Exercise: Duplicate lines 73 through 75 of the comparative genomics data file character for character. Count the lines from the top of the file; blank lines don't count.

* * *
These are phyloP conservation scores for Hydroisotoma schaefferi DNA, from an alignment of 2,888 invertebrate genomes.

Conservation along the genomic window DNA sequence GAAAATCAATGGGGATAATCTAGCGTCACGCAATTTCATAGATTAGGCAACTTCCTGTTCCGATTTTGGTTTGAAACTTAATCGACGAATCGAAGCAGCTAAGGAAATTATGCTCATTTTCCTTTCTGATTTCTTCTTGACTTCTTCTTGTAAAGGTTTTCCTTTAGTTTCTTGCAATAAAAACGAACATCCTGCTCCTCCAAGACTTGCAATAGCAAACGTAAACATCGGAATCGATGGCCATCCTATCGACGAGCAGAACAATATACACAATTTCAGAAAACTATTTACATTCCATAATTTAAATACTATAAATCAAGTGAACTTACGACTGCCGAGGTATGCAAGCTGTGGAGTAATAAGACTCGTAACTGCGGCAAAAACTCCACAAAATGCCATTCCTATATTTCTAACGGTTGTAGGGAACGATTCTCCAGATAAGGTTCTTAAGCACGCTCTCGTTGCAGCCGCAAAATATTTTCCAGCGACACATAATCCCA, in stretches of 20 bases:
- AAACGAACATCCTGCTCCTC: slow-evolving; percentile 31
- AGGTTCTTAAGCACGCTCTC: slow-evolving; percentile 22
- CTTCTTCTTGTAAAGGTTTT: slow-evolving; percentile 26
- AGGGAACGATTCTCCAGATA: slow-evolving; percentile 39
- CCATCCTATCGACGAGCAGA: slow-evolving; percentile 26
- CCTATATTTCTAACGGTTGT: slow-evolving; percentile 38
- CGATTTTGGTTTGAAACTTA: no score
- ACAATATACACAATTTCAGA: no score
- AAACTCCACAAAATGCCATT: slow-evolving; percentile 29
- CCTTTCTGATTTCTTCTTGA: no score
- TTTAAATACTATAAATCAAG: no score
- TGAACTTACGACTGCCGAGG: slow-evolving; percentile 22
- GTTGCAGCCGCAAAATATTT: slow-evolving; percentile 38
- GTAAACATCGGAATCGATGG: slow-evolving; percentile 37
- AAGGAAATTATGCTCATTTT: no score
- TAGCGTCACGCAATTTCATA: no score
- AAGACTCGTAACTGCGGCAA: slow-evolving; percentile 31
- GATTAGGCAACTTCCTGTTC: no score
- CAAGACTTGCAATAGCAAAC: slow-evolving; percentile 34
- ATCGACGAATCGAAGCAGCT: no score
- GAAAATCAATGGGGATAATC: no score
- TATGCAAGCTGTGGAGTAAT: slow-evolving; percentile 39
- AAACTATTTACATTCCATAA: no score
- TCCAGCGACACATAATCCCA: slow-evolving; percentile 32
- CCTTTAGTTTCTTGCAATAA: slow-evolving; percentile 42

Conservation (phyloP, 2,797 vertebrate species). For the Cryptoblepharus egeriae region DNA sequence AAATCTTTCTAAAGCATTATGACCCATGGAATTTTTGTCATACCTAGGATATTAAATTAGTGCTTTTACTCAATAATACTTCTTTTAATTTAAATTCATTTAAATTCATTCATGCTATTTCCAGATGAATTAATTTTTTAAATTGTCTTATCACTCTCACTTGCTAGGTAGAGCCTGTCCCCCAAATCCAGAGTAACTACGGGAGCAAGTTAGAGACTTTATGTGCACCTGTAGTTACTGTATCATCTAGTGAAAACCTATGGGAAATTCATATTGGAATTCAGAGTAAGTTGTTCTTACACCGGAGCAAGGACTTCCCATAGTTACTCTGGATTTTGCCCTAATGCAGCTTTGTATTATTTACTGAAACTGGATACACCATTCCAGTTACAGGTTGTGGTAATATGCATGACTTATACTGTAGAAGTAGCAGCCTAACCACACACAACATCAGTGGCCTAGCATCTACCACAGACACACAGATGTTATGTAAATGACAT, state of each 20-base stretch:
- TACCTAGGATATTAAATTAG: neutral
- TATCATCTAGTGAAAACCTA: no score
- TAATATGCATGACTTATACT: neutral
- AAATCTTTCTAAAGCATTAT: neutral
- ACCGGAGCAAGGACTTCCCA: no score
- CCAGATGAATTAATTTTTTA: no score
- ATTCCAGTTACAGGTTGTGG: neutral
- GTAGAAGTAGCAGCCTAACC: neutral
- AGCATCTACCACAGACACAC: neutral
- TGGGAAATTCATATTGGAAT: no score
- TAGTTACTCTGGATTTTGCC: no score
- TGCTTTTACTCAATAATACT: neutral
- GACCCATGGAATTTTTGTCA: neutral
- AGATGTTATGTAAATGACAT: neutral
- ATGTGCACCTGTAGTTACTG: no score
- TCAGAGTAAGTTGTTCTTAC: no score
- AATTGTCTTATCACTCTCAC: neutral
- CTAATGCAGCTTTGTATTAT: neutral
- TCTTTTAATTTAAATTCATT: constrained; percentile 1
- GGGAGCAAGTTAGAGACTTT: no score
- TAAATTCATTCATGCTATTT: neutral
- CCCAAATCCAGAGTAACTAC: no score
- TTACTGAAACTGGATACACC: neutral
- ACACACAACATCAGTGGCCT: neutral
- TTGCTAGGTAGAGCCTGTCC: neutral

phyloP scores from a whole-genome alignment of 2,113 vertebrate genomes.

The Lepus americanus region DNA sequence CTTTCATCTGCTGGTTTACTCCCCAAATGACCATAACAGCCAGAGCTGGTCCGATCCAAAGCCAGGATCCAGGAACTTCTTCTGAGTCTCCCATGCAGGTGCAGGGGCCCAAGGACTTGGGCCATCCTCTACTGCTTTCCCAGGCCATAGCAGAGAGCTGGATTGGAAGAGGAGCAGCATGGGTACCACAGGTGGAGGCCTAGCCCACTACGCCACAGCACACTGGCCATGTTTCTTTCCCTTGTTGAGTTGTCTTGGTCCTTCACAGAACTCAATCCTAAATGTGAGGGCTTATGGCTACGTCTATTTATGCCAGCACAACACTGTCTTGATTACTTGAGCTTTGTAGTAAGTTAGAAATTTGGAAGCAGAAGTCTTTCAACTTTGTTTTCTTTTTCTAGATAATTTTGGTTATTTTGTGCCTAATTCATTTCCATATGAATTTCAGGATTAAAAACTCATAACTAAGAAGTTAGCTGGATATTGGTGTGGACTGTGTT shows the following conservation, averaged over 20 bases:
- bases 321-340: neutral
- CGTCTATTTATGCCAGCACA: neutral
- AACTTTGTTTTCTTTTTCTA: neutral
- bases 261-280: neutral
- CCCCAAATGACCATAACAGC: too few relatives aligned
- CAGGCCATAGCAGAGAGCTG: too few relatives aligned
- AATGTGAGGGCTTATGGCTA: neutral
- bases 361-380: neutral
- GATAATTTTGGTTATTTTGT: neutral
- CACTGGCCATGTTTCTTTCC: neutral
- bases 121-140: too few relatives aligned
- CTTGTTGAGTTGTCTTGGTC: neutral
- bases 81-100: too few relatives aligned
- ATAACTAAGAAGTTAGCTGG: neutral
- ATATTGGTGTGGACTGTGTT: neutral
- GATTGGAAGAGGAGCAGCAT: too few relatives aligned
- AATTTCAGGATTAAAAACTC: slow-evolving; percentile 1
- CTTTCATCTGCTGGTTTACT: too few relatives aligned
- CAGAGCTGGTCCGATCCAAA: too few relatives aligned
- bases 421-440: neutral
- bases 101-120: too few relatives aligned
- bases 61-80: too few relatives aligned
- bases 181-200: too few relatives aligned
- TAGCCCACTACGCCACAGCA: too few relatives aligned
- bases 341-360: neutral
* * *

- CTTTCATCTGCTGGTTTACT: too few relatives aligned
- CAGAGCTGGTCCGATCCAAA: too few relatives aligned
- bases 421-440: neutral